The lecture, an efficient yet often impersonal form of teaching, is under attack, reports The Post’s Daniel de Vise.

Science, math and engineering departments in particular are finding the lecture method’s a turn-off for students.

Really, why spend hundreds of dollars to sit in a room with hundreds of others when you can learn for free from the comfort of your laptop?

With that in mind, what’s the best online lecture you’ve seen? We’ve rounded up a handful of interesting and quirky videos, but we need your help to expand the list:

Newton’s Third Law | University of Southern California

Best fit for: Students who like props in their education

Within four minutes, Nick Warner teaches you a bit of physics using a skateboard and a makeshift rocket.

Pittsburghese | Carnegie Mellon University

Best fit for: Language nerds

Barbara Johnstone, a professor in CMU’s English department, breaks down the nitty-gritty of the Pittsburgh dialect. (For instance, “feel” sounds like “fill” and “fool” like “full.”) Plus, she digs into the cultural reasons that locals keep these quirks alive.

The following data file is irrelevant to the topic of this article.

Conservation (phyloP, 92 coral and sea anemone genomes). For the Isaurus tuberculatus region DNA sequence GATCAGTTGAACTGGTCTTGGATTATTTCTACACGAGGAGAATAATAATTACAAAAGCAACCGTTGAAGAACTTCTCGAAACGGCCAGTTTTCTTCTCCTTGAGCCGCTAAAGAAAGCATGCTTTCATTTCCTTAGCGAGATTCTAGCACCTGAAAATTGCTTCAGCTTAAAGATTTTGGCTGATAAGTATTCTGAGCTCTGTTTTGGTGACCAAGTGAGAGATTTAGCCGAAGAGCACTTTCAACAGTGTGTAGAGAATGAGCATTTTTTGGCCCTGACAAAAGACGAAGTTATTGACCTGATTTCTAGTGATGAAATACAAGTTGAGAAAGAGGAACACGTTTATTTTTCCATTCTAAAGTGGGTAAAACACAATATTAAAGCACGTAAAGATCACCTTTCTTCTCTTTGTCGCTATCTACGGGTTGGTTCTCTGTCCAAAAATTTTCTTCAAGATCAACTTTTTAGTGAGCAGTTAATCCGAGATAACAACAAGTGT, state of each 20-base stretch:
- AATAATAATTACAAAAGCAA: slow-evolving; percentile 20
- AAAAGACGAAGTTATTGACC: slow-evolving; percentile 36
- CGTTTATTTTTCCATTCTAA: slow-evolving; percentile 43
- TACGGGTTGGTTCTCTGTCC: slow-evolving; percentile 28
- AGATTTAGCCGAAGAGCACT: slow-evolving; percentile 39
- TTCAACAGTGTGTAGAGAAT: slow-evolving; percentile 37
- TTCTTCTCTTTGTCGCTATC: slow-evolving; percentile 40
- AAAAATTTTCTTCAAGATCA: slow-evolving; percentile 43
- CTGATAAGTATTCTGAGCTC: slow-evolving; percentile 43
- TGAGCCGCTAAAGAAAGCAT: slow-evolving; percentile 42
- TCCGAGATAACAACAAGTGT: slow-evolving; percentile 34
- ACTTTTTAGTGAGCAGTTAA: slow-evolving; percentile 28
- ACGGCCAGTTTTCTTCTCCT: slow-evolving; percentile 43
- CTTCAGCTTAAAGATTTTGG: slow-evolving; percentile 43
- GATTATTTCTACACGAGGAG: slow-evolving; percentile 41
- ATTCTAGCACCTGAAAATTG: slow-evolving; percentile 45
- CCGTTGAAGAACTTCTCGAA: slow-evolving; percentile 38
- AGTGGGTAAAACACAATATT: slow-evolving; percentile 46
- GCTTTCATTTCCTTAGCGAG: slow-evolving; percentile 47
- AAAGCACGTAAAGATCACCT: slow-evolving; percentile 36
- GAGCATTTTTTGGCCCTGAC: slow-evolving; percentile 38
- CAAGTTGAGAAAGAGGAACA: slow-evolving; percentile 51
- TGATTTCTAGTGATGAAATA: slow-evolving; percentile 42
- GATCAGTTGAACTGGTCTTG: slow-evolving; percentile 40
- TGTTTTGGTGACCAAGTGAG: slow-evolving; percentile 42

Justice | Harvard University

Best fit for: Wannabe philosophy majors

Michael Sandel’s lectures are so popular that they’ve spawned their own Web site. He starts by posing a question to a packed lecture hall and those watching at home: “If you had to choose between (1) killing one person to save the lives of five others and (2) doing nothing even though you knew that five people would die right before your eyes if you did nothing—what would you do?”

And colleges don’t have a monopoly on the online teaching-lecture circuit. Videos from TED conferences have watched by millions. Among those videos:

The mystery of chronic pain | TED

Best fit for: Those fascinated by medical mysteries

Pediatrician and anesthesiologist Elliot Krane shows how a patient’s morphing nervous system can cause serious problems.

The weird and wonderful world of bioluminescence | TED

Best fit for: Those who need crazy visuals to go along with their lectures

Edith Widder gives a glimpse at an undersea world not often seen. Science nerds, this one’s for you.

What’s the best online lecture you’ve seen? Share a link in the comments.